Workstream 7: In-use performance
The current systems for monitoring and reporting in-use performance will be widened to include all projects over a certain size, with that threshold reducing at regular, predetermined intervals.
Effective feedback loops will be developed and professional responsibility will extend further into the lifetime of projects. Social impact & behaviour are likely to become essential project considerations.
The workstream is coordinated by Chartered Institution of Building Services Engineers (CIBSE) and includes measurable deliverables divided into three priority groupings: short-term, medium term and long term.
What have we achieved in one year of the plan?
- Publication of the first British Standard on in-use building performance evaluation, supported by the Building Performance Network.
- Significant cross-industry progress is expected following the launch of the cross-industry Net Zero Carbon Buildings Standard initiative, including a workstream on in-use verification, disclosure and reporting.
- On-going development of CIBSE benchmarking platform with future options including identifying and showcasing best practice, and liaising with Built Environment Carbon Database.
- A revised TM54 Energy Performance Modelling published by CIBSE in early 2022. CIBSE has also recently produced TM61-64, which covers in-use evaluation and validation of modelling
- NABERS UK – a system for rating the energy efficiency of office buildings - through the industry steering group and the provision of training on building simulation.
- Collaboration by CIBSE with the revised RIBA Challenge, which proposes targets relating to in-use performance.
- In June 2022 CIBSE published a briefing for local authorities on how to introduce in-use energy targets in planning; this received input from LETI and has been shared with the Building Performance Network.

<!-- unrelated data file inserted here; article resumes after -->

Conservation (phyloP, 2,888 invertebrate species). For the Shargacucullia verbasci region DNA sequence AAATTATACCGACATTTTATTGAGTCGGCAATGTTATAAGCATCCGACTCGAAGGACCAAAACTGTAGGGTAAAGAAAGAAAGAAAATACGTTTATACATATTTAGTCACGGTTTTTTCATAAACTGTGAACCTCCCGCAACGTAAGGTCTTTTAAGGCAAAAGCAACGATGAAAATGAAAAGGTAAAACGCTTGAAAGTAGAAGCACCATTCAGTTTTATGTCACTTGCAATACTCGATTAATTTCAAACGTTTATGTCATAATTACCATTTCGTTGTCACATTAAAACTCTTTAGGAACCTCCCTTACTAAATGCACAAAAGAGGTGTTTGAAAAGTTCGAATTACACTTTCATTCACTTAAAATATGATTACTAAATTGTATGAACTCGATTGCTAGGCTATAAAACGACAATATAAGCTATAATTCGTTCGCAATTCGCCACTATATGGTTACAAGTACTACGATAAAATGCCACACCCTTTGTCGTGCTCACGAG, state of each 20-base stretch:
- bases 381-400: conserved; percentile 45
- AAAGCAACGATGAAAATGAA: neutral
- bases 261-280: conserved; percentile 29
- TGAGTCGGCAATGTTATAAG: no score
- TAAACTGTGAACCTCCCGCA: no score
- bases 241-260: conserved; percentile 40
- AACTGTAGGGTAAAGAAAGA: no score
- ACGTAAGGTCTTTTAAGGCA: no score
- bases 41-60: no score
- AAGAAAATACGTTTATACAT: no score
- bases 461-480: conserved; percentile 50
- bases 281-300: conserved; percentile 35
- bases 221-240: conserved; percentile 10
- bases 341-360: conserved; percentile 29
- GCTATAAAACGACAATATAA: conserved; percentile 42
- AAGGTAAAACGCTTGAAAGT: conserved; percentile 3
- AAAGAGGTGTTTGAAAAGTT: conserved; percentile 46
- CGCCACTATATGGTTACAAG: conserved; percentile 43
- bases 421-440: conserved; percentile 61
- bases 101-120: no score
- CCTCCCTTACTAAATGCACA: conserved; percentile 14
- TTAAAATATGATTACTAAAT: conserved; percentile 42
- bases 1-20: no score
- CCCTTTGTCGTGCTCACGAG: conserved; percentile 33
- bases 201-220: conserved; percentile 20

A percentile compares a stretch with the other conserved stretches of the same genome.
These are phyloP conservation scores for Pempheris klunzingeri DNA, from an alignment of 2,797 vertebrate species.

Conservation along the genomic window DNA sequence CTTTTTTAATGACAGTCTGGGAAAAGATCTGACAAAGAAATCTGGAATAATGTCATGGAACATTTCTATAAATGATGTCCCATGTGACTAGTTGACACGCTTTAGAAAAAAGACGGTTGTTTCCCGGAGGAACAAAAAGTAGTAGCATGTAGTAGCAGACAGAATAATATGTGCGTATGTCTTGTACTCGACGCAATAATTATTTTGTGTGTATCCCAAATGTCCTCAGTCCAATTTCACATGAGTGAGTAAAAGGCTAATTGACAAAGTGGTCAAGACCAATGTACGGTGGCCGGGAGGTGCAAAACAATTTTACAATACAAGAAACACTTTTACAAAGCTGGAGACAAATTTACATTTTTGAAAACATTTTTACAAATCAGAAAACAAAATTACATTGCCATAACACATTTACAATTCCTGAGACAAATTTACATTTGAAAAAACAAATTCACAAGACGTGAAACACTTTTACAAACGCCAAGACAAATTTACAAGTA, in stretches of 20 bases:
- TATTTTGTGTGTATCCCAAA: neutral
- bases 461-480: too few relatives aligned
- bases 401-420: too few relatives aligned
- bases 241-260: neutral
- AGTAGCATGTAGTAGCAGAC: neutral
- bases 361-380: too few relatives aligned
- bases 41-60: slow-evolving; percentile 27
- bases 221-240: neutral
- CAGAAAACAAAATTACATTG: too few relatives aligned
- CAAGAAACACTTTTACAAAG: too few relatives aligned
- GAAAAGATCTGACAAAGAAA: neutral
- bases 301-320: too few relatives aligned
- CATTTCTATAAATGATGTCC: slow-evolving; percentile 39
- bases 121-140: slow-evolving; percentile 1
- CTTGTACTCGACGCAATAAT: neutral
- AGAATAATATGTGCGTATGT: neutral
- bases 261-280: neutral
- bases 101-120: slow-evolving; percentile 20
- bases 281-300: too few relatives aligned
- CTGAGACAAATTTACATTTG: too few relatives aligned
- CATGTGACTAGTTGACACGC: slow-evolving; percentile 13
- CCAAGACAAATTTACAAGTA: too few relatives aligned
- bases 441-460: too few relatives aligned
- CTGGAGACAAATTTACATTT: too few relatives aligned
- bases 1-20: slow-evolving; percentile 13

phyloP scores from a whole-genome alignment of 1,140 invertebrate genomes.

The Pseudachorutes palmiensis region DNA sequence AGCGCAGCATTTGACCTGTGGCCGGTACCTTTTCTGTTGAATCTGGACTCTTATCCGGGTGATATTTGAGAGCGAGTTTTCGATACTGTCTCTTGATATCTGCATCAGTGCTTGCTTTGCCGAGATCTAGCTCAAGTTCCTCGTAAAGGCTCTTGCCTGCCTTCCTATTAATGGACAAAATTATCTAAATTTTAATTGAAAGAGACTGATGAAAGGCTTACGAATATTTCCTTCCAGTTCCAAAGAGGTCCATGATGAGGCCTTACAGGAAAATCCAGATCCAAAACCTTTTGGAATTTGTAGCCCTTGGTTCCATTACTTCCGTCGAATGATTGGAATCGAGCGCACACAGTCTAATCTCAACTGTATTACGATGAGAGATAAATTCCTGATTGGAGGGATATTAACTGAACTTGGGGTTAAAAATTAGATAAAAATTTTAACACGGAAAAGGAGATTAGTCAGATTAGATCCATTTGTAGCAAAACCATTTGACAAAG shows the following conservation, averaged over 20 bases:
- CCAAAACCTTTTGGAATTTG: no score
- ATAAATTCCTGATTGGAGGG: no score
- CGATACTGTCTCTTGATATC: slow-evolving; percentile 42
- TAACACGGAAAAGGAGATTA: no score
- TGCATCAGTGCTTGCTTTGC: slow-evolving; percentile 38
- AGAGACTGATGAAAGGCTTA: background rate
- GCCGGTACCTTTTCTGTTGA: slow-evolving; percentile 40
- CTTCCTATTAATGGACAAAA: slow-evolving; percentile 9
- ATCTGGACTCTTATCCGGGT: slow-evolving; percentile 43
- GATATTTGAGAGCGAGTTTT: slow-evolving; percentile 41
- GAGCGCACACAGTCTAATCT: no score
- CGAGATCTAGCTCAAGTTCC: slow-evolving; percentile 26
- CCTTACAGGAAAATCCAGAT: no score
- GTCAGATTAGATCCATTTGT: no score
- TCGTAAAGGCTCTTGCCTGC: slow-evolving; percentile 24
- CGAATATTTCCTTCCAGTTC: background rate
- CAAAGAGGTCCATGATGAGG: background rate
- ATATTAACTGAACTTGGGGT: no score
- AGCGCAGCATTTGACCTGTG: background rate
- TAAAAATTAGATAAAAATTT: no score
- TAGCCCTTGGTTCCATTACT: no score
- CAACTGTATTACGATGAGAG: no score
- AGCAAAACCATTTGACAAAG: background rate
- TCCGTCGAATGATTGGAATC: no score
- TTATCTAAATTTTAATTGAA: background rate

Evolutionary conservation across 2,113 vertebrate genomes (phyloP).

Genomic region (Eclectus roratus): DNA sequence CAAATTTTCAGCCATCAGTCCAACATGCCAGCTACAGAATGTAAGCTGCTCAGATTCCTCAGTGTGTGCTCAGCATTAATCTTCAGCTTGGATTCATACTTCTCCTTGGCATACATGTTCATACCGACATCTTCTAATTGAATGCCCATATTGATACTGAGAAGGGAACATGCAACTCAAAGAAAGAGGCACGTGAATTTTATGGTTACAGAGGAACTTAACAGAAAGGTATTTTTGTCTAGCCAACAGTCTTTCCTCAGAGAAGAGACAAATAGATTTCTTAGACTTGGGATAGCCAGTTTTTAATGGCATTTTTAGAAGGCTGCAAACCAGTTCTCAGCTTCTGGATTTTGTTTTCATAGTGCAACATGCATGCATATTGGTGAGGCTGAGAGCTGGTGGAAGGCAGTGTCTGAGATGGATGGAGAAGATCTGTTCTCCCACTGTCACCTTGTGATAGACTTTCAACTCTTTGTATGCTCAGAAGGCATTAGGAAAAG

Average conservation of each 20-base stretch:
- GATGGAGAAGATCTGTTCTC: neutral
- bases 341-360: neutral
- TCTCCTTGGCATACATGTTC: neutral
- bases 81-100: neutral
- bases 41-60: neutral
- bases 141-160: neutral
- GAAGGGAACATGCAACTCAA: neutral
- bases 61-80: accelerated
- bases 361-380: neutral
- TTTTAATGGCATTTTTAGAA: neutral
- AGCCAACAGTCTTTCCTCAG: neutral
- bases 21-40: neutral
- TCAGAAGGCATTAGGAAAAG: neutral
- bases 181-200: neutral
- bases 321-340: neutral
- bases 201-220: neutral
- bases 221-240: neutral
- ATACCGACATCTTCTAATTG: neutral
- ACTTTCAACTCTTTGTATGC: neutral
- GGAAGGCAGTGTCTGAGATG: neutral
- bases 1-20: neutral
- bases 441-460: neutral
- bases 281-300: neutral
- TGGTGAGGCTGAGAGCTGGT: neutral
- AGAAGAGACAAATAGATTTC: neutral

- BS 40101 on in-use Building Performance Evaluation to be supported by training in the future; Building Performance Network (BPN) is already planning such training, focused on housing.
- RIBA and others to introduce and increase requirements for in-use data in their awards. The aim is that all PIs whose members are responsible for in-use performance would require in-use data for their awards, to a compatible format. In 2021 CIBSE introduced a new data collection form, trialled in their awards; analysis of the subsequent awards data has led to a 2022 update.
- Address key barriers to Building Performance Evaluation for architects such as insurance and standardisation of evaluation and reporting.
- Increasing number of organisations to sign up to the BPN joint position statement advocating for regulation and measurement of operational performance.
- TM54 Evaluating operational energy use at the design stage (2022)
Building services engineers and energy consultants are being asked to provide estimates of the likely operational energy performance of buildings at the design stage, and accordingly to inform the design proposals.
This document aims to help building services engineers and energy modellers to respond to this request in a robust way.
The TM54 methodology covers all types of modelling. ‘Modelling’ is used in this document to encompass calculations of energy performance in a wide sense, including spreadsheet and steadystate tools as well as dynamic simulation modelling.
- British Standard BS 40101
The standard covers building performance evaluation of occupied and operational buildings. See below for recordings of the launch event, including presentations from co-authors Dr Kerry Mashford OBE and Dr Zack Gill, and the Q&A session.
- CIBSE energy benchmark platform
An online platform which uses energy data as it becomes available to provide relevant and reliable benchmarks that represent the current trends of energy use in buildings.
- CIBSE briefing for local authorities on how to introduce in-use energy targets in planning
This briefing provides a summary of a review carried out by CIBSE on the approach to setting energy targets in planning policy.
- BPN joint statement on measured operational performance
Building upon the experience gained through voluntary drivers and theoretical asset ratings, it is clear that policy must address operational performance: buildings should be judged on how they actually perform.